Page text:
Litoranea di Pontecagnano Salerno (Italy)
Tel: +39 089 203004 Fax: +39 089 203458
Amalfi Coast, Positano, Sorrento, Naples, Pompeii, Paestum, Capri, Ischia, Salerno, Ravello, Herculaneum, Mt. Vesuvius, Maiori, Minori, Vietri sul Mare, Furore
The Chartusian monastery was founded between 1363 and 1375 by will of Count Giacomo Arcucci, gentleman of Capri and counsealor to the Angevin Queen of Naples Joanna I: the reason for this will was a votive offering to get a male child and heir. Chartusian monks, well-liked by the Angevins first and Aragon kings later, expanded and increased their properties and wealthes, having a great influence upon the island life. When coming Spaniards, it begun a decadence period for the island, even for the monastery. The well-defended position didn't succeed to escape the raids by Saracens: most of all they were recalled the fire and the pillage done by pirate Dragut and MustafÓ PasciÓ, after which the monks were obliged to make large repairs and to build a new defence tower. Under Napoleon Age, in 1808, after aboliton of monastic orders, monastery was closed and monks dispersed. For about a century it was forsaken, sometimes used to minimal functions (storage, jail) which had bad influence upon the state of the building. In 1920, following new interest sprung up among artists and highbrows for island of Capri, monastery received several historical restorations menaged by Chierici. Other damages were done during Second World War and first post-war years. In the Fifties and Sixties, for building development, the Chartreuse lost its lonely and outstanding position in the middle of the plain where it was builted on. Today, after some other restorations, into the Chartusian are placed: a secondary school (about Classical studies), the municipal library and a museum with paintings and archaeological findings, and also a space for travelling exposures. Recently it was open the little garden and belvedere behind the monastery.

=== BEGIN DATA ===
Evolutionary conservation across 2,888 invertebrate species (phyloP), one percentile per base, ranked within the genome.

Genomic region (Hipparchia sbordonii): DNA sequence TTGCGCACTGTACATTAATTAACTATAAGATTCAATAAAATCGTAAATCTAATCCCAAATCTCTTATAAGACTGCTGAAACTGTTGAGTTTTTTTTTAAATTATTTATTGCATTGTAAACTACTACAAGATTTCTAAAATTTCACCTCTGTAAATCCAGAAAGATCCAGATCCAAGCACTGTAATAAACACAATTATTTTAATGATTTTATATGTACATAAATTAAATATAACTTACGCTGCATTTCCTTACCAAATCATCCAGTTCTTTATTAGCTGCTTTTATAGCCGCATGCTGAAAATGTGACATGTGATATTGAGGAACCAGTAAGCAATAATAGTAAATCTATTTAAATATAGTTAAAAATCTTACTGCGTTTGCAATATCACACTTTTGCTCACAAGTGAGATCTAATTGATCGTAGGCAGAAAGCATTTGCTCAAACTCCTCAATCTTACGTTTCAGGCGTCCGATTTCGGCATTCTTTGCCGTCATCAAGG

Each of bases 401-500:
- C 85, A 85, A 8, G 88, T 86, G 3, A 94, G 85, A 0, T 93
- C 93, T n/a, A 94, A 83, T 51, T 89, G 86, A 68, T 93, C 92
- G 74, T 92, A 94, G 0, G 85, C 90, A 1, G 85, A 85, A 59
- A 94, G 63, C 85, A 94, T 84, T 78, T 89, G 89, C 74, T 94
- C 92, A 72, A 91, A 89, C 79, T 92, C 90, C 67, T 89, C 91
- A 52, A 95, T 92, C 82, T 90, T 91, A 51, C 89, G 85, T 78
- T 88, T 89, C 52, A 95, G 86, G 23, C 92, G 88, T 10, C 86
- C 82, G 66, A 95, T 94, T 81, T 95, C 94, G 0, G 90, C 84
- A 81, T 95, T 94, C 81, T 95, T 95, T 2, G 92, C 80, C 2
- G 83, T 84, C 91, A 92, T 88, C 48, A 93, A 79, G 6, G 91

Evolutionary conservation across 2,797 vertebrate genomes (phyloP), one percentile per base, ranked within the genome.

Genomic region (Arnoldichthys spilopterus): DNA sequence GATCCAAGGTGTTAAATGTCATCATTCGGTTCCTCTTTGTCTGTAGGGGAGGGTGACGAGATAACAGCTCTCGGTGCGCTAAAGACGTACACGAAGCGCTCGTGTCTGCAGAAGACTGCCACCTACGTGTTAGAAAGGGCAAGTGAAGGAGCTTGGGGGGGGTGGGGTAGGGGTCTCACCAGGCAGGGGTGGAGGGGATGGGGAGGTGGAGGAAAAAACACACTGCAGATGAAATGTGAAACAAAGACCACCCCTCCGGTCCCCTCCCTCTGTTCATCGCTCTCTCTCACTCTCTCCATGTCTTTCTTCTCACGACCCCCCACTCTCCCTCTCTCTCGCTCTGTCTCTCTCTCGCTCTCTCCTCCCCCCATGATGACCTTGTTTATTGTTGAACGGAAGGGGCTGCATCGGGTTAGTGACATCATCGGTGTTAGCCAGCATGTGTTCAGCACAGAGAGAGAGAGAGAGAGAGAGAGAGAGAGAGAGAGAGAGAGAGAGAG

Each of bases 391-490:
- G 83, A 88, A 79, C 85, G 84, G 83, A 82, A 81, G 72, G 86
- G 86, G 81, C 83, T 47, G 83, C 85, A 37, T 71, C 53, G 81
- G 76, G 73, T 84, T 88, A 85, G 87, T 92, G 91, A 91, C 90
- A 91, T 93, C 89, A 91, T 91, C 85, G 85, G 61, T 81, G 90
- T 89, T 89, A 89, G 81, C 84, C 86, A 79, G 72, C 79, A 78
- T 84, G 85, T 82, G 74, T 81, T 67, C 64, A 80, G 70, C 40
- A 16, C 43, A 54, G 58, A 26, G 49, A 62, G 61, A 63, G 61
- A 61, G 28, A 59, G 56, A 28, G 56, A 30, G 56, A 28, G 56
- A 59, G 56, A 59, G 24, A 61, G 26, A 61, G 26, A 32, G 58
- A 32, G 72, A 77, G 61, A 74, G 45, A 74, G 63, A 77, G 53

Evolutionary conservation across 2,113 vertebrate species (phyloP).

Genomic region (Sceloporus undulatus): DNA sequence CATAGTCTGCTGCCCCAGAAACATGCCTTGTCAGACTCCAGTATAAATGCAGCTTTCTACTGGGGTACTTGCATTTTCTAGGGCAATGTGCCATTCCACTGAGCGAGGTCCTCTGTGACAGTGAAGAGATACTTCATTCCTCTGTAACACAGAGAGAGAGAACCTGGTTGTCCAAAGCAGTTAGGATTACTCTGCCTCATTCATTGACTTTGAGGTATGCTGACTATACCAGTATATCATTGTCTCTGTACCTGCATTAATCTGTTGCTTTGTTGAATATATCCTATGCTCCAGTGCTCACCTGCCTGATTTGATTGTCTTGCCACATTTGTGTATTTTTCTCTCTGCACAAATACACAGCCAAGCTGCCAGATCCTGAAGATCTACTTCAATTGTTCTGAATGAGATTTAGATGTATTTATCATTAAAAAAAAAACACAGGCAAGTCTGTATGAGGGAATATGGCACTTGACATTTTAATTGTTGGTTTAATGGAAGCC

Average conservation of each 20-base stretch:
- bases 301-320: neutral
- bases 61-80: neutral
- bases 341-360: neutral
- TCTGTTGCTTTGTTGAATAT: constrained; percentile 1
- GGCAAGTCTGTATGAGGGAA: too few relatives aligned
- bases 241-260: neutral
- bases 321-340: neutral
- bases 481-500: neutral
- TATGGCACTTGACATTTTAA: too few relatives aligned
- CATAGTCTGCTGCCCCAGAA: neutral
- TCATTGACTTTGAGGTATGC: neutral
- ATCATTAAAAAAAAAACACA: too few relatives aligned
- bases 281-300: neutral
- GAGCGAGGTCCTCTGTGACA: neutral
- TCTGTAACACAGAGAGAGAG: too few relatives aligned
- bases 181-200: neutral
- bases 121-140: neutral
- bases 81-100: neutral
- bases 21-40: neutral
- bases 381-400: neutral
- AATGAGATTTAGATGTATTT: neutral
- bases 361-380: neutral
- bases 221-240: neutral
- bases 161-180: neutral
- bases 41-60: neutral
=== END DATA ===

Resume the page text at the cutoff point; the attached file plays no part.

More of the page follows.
According to the Roman writer Tacitus, at Tragara was built one of 12 Roman imperial villas in Capri, connected to the landing point of Tragara's port lying below, in the small sheltered cove behind the Faraglioni. For its panoramic and climatic position it was probably enjoyed as a winter residence. During the hot seasons the Romans lived in villas on northern side, exposed to fresh summer breezes. In 1875 some ruins of this villa were still visible, as related by Spanish diplomat E.CastelÓr in memoirs of his journeys. Today remains nothing from this magnificent villa, except for a marble roofing now situated into the Rosary chapel at St. Stephen's church, aside the Piazzetta (Capri's main square).